That is why I am so pleased to be part of the strong and unambiguous stand taken by the JCHR in publishing its report. We listened to a whole range of expert witnesses and took into account extensive research and consultation, looked at the context of the UN convention on the rights of persons with disabilities (UNCRPD), which was ratified by the UK in 2009.
Although I feel I have the right to independent living, the legislative and policy framework simply isn’t in place to make it a right; and what there is, is in danger of disappearing fast.
If my local authority cuts my care package or demands I transfer to NHS care (because they regard using a ventilator as the trigger for health services), I lose control of my life. I might have to leave parliament, or give up work altogether (because I need social care direct payments to do everything, from eating a sandwich to delivering a speech). I am only a few bureaucratic decisions away from returning to the inequality I endured at 18. It wouldn’t take long to transform all my relationships with my colleagues, partner, family, friends into one which gives little or nothing to anyone. Everyone loses.
The fact that all this could happen without my consent hangs over me and thousands of others. That is why I am so glad the JCHR report recognises and recommends the need for freestanding legislation to protect the right to independent living in UK law.
The report addresses recent government and local authority measures and austerity reforms that impact upon independent living for disabled people; such as reforms to disability living allowance and housing benefit, closure of the Independent Living Fund and restricting eligibility for social care to “critical or substantial” needs only.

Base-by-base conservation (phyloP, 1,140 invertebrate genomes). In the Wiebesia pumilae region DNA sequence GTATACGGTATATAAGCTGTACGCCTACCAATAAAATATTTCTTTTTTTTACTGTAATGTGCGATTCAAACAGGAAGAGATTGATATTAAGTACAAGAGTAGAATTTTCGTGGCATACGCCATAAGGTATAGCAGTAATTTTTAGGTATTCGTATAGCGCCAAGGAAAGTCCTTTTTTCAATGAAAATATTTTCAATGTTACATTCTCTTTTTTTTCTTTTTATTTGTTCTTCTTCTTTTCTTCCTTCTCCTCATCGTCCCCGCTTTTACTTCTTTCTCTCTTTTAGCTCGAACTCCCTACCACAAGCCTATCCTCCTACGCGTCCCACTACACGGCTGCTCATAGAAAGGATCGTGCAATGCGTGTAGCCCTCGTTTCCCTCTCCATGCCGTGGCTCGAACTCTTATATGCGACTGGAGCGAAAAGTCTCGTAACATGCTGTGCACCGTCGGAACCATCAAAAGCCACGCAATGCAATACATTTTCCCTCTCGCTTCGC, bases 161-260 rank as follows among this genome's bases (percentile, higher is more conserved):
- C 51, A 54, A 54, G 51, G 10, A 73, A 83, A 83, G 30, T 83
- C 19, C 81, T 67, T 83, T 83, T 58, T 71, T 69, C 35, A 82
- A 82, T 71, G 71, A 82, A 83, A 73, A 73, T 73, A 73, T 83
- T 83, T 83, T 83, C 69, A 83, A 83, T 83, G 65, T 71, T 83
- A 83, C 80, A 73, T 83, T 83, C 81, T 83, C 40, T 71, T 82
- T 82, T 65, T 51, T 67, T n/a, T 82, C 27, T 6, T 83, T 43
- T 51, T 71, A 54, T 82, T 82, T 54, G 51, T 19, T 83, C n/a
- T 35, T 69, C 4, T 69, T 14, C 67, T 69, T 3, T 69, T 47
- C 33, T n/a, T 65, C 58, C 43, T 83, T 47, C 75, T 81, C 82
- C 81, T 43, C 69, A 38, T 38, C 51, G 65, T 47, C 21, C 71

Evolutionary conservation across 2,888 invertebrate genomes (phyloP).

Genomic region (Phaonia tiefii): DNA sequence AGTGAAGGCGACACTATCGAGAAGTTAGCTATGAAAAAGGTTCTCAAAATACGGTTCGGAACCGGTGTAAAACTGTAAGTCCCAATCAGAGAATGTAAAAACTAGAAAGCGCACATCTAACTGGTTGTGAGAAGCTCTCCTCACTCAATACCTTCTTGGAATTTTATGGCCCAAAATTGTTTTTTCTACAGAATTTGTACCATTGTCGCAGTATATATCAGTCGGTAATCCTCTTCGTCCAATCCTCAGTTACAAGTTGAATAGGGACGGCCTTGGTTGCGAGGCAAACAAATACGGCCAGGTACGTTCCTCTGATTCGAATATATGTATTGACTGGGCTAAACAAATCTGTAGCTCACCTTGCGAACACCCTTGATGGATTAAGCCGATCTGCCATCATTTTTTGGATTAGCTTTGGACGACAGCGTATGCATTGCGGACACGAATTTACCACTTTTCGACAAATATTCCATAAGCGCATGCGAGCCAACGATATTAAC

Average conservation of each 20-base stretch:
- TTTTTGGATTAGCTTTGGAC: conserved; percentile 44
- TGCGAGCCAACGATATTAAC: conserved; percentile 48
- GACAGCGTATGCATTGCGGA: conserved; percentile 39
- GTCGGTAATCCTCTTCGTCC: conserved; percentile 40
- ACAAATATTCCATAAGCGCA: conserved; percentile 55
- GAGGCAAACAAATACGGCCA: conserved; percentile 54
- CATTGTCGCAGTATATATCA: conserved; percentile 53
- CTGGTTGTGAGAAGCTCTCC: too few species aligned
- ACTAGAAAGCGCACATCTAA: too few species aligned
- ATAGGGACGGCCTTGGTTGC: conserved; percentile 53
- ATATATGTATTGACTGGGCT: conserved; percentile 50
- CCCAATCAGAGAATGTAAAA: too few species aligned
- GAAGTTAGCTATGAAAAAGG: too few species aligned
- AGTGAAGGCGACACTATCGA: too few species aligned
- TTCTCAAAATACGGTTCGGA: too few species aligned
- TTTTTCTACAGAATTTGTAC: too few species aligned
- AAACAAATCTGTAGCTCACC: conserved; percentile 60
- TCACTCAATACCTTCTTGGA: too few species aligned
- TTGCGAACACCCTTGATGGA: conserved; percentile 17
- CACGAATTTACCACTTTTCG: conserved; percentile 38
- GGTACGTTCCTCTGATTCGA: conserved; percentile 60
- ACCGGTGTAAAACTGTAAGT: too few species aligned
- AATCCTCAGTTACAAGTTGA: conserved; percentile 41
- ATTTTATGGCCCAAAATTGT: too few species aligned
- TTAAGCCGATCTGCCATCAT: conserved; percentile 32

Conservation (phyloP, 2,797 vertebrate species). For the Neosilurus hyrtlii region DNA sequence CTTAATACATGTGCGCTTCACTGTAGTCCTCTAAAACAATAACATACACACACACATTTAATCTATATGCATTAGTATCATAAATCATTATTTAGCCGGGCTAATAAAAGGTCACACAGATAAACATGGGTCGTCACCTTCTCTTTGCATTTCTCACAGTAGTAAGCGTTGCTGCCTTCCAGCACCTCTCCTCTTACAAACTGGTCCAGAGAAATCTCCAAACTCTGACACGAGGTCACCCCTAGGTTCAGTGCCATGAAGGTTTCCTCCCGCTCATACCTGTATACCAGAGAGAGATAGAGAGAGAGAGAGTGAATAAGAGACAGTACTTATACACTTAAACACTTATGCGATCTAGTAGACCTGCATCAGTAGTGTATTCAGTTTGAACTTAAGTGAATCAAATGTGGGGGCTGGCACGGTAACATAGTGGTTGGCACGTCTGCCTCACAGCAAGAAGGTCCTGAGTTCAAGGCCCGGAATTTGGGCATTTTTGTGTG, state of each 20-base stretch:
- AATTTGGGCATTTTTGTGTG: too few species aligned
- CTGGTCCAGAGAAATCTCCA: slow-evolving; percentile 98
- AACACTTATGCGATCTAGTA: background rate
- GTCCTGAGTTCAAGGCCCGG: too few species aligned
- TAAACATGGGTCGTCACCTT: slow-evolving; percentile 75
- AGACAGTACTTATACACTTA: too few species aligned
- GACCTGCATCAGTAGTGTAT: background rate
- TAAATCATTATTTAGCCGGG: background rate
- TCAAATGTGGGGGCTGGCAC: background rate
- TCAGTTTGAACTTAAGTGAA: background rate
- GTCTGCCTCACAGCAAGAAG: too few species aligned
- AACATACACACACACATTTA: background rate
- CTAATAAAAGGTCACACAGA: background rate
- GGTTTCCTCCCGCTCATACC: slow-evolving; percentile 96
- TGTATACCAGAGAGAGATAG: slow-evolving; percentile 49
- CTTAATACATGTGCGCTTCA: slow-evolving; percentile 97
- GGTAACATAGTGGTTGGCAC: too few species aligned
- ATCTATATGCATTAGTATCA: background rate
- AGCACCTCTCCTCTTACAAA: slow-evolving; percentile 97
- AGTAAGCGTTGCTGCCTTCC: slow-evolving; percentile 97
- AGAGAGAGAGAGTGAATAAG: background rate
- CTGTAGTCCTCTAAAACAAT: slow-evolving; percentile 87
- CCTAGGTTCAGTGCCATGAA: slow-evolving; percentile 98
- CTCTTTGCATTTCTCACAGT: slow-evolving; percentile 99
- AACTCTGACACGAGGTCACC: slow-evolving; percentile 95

The JCHR found no tangible evidence of the government giving due consideration to the UK’s obligations under the UNCRPD during this critical reforming time.
This lack of regard to the convention, coupled with the potentially retrogressive impact of these reforms, risks placing the UK in breach of its international obligations. This report is so timely. It sets out the risks to progress on independent living and makes sensible, achievable recommendations.
The UK’s international reputation in public policy and legislation which places more power in the hands of disabled people to assume control over their own lives, and to be included in all areas of life, is clearly in jeopardy.
Independent living has never made more sense. The government must heed the JCHR report and act fast. Otherwise history will repeat itself — the next generation of disabled people should not have fewer rights than I’ve had.